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New moms are concerned about beginning breastfeeding, survey shows

Date:
August 4, 2015
Source:
Association of Women's Health, Obstetric and Neonatal Nurses (AWHONN)
Summary:
Beginning breastfeeding is the second-greatest concern of pregnant moms, ranked just after proper recovery from labor and birth, said more than 1,000 survey participants.
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Beginning breastfeeding is the second-greatest concern of pregnant moms, ranked just after proper recovery from labor and birth, said more than 1,000 survey participants of Healthy Mom&Baby, a consumer magazine (print and online) from the mother/baby nurses of the Association of Women's Health, Obstetric & Neonatal Nurses (AWHONN).

Most expectant moms want to breastfeed their newborns yet most say they don't know how to prepare. When asked by Healthy Mom&Baby, moms said they plan to:

·Begin breastfeeding: 78% plan to breastfeed post-birth with the rest "unsure"

·Get a breast pump and supplies to support breastfeeding: 76% plan to obtain a breast pump either through their insurer or through purchase, as well as nursing supplies, including breastmilk bottle and storage systems, warmers, and breastfeeding tops, dresses and wraps

Healthy Mom&Baby has just released "Breastfeeding Basics: You, Your Baby & Your Nurses." Designed for pregnant women, this new nursing resource shows how breastfeeding is natural. Moms and babies need patience, practice and the support of their nurses while they get the hang of it.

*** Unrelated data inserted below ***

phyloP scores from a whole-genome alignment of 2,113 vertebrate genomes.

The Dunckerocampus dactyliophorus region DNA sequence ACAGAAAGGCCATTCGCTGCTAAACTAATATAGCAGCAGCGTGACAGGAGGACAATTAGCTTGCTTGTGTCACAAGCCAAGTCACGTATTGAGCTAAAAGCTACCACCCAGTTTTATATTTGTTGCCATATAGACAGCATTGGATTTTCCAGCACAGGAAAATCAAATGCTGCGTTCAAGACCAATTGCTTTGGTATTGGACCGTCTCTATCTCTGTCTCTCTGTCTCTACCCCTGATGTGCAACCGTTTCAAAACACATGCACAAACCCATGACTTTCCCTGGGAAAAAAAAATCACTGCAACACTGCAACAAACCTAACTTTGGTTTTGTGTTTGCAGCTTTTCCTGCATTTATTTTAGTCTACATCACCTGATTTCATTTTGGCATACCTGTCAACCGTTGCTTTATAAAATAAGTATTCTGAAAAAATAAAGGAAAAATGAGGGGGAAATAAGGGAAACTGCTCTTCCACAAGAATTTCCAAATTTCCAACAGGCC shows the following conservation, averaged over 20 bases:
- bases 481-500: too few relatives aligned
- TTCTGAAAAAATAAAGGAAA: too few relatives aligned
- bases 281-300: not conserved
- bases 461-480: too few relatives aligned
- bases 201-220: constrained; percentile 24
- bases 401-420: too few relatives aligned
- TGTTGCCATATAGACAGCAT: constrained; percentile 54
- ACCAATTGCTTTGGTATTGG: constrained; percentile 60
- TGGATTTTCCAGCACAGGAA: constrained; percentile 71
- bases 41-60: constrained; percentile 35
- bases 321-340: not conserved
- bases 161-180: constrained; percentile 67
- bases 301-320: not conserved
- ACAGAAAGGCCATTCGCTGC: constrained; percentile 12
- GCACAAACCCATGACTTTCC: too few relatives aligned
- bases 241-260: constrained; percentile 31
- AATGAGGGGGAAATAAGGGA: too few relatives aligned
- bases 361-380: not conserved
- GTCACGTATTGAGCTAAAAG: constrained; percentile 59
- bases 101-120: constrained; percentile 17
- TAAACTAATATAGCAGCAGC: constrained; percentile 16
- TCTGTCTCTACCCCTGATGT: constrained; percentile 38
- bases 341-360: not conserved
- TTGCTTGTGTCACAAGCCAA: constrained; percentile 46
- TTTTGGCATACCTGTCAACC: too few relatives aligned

In "Prepare for Breastfeeding" and "Begin Breastfeeding," Healthy Mom&Baby nurse advisor Charlotte Wool, PhD, RN, stresses the importance of breastfeeding: "It's worth the effort because your breastmilk is perfect food your body makes specifically for your baby's nutritional needs and optimal growth." Dr. Wool shares practical tips and advice from nurses to show moms what's ahead, how to avoid common problems and how to nurse or provide breastmilk even if your baby is born prematurely.

"Research shows that moms and their infants are most likely to succeed with breastfeeding when they have the support of their healthcare providers, nurses and families," said AWHONN Chief Executive Officer Lynn Erdman, MN, RN, FAAN. "Women should be encouraged and supported to breastfeed exclusively for the first six months of an infant's life and to continue to breastfeed for the first year and beyond."

"Similar to that of AWHONN, our mission at Philips Avent is to support parents during this special time and help their newborns receive a healthy, happy start in life," said Boon Lai, Vice President of Marketing for Philips North America. "Through this educational grant with AWHONN and our donation of breast pumps, we're excited to provide new parents with the resources they need to take on one of the most important milestones with their babies."

For more information, see http://www.health4mom.org/breastfeeding-basics-you-your-baby-your-nurses


Story Source:

Materials provided by Association of Women's Health, Obstetric and Neonatal Nurses (AWHONN). Note: Content may be edited for style and length.


Cite This Page:

Association of Women's Health, Obstetric and Neonatal Nurses (AWHONN). "New moms are concerned about beginning breastfeeding, survey shows." ScienceDaily. ScienceDaily, 4 August 2015. <www.sciencedaily.com/releases/2015/08/150804203438.htm>.
Association of Women's Health, Obstetric and Neonatal Nurses (AWHONN). (2015, August 4). New moms are concerned about beginning breastfeeding, survey shows. ScienceDaily. Retrieved May 8, 2017 from www.sciencedaily.com/releases/2015/08/150804203438.htm
Association of Women's Health, Obstetric and Neonatal Nurses (AWHONN). "New moms are concerned about beginning breastfeeding, survey shows." ScienceDaily. www.sciencedaily.com/releases/2015/08/150804203438.htm (accessed May 8, 2017).